ERCO and Playboy: Room for dreams
“The 1950s to 1970s were defined by major influences coming from Hollywood – even in Europe,” reports Klaus Jürgen Maack, who took over as CEO of ERCO in the 1960s. Despite the fact that the Bauhaus was considered the architectural ideal in post-war Germany, the German edition of the Playboy demonstrated an affinity with American and avant-garde architecture and design in the mid 20th century. A PR campaign for architectural luminaires in 1973, for instance, reads “Adjustable lamps on practical tracks provide enlightenment: light makes the dark look that much nicer”. A generously sized double-page spread showed luminaires from ERCO, Staff and Kaiser hanging in a row on a single track above a couple in an intimate atmosphere. Yet another rather unusual cooperation between ERCO and the Playboy was the special edition of the TM spotlight – a glamorous chrome version of ERCO’s elegant limited edition luminaire that was state of the art in the 1970s.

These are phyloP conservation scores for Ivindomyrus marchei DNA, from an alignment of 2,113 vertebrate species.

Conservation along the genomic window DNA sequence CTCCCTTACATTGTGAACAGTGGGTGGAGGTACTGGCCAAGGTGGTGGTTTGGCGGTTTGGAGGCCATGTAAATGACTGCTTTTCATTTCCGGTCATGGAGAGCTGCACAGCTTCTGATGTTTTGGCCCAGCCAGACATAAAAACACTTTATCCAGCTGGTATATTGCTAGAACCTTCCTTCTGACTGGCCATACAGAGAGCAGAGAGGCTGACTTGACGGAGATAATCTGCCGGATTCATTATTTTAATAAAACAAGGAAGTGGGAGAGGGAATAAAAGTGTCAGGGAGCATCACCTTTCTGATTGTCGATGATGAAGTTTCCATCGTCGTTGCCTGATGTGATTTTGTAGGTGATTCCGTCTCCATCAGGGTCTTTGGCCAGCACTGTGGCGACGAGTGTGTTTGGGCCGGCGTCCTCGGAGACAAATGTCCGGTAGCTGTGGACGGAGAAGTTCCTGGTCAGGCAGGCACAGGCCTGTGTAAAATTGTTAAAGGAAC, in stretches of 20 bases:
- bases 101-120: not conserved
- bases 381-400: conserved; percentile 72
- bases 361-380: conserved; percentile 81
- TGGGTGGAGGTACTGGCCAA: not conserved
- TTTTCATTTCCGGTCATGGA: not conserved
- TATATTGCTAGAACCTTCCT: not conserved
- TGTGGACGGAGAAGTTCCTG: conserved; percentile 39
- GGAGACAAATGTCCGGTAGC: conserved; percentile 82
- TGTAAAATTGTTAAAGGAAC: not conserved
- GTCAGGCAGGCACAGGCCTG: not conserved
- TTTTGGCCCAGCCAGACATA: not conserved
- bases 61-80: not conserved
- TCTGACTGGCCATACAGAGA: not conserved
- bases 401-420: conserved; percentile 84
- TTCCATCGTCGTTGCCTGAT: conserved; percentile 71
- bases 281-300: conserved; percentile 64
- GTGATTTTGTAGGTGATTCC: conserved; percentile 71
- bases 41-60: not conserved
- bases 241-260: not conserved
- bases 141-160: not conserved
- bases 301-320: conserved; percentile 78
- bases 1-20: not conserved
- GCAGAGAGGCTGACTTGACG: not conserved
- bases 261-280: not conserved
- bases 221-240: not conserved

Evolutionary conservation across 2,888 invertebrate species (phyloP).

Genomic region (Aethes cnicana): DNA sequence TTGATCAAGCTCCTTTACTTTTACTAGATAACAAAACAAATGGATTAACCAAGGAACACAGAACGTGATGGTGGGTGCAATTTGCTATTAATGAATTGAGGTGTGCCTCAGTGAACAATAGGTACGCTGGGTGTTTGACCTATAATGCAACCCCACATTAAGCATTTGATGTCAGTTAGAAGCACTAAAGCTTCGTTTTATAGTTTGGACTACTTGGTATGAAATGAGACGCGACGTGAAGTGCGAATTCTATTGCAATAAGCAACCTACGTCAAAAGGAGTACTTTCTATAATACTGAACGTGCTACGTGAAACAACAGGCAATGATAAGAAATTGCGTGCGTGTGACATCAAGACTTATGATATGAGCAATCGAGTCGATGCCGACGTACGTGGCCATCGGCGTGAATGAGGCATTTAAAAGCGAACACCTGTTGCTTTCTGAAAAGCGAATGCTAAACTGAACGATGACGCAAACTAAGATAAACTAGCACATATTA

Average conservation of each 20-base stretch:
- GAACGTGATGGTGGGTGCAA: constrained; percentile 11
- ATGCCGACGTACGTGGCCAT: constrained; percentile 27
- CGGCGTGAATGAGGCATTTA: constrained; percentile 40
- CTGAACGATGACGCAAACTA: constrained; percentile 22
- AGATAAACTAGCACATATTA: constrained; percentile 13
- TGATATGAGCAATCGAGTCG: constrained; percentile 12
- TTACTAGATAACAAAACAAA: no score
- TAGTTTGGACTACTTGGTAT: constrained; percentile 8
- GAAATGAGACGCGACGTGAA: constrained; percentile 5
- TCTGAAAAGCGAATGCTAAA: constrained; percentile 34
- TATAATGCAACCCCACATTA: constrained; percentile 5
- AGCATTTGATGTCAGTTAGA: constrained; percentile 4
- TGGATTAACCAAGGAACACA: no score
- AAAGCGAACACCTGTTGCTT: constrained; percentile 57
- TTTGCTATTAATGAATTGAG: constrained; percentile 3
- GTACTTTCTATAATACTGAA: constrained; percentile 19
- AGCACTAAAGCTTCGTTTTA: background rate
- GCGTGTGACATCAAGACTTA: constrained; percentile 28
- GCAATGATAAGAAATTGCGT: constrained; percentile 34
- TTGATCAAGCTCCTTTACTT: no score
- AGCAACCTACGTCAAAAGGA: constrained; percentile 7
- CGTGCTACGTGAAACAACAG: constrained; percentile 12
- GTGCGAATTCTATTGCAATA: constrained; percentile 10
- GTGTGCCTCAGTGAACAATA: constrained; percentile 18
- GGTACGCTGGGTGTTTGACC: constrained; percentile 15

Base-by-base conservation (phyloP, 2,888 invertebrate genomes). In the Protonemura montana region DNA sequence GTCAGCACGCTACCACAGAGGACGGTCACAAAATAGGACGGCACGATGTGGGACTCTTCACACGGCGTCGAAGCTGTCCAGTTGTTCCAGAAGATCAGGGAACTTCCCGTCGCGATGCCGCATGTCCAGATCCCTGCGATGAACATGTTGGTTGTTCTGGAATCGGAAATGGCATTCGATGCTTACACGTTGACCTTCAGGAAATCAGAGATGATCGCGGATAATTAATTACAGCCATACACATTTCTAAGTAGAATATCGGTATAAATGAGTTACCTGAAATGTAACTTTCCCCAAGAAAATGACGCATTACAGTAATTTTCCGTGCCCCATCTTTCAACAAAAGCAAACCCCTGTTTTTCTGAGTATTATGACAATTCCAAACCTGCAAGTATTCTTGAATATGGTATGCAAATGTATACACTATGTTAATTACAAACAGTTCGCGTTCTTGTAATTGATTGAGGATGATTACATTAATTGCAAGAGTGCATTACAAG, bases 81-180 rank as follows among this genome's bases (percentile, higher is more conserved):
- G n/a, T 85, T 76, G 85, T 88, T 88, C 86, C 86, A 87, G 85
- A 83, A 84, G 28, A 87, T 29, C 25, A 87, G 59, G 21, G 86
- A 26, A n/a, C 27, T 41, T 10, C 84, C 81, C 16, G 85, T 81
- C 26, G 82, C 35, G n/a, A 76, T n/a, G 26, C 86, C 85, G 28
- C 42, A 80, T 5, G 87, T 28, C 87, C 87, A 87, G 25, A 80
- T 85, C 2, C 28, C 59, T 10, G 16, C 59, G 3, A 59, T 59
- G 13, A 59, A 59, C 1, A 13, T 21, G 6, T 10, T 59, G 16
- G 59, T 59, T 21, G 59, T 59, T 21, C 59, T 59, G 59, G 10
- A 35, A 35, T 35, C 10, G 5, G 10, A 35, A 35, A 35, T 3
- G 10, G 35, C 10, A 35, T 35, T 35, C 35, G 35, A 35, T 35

“The TM spotlight became one of ERCO’s most popular spotlights and was displaced by flatter lighting tools only with the technology leap to LED” states Klaus Jürgen Maack. “But Marketing Manager Christoph Rudolf and I discussed our cooperation with Playboy at great length – I was of the opinion that it was not a good fit for our brand.” Taking the point of the “Playboy Architecture” exhibition organisers that the men’s magazine in this this era was a medium introducing pioneering architecture to the mass public, its cooperation with ERCO does, in retrospect, seem to make sense. Light, as architecture, can after all provide a backdrop for dreams.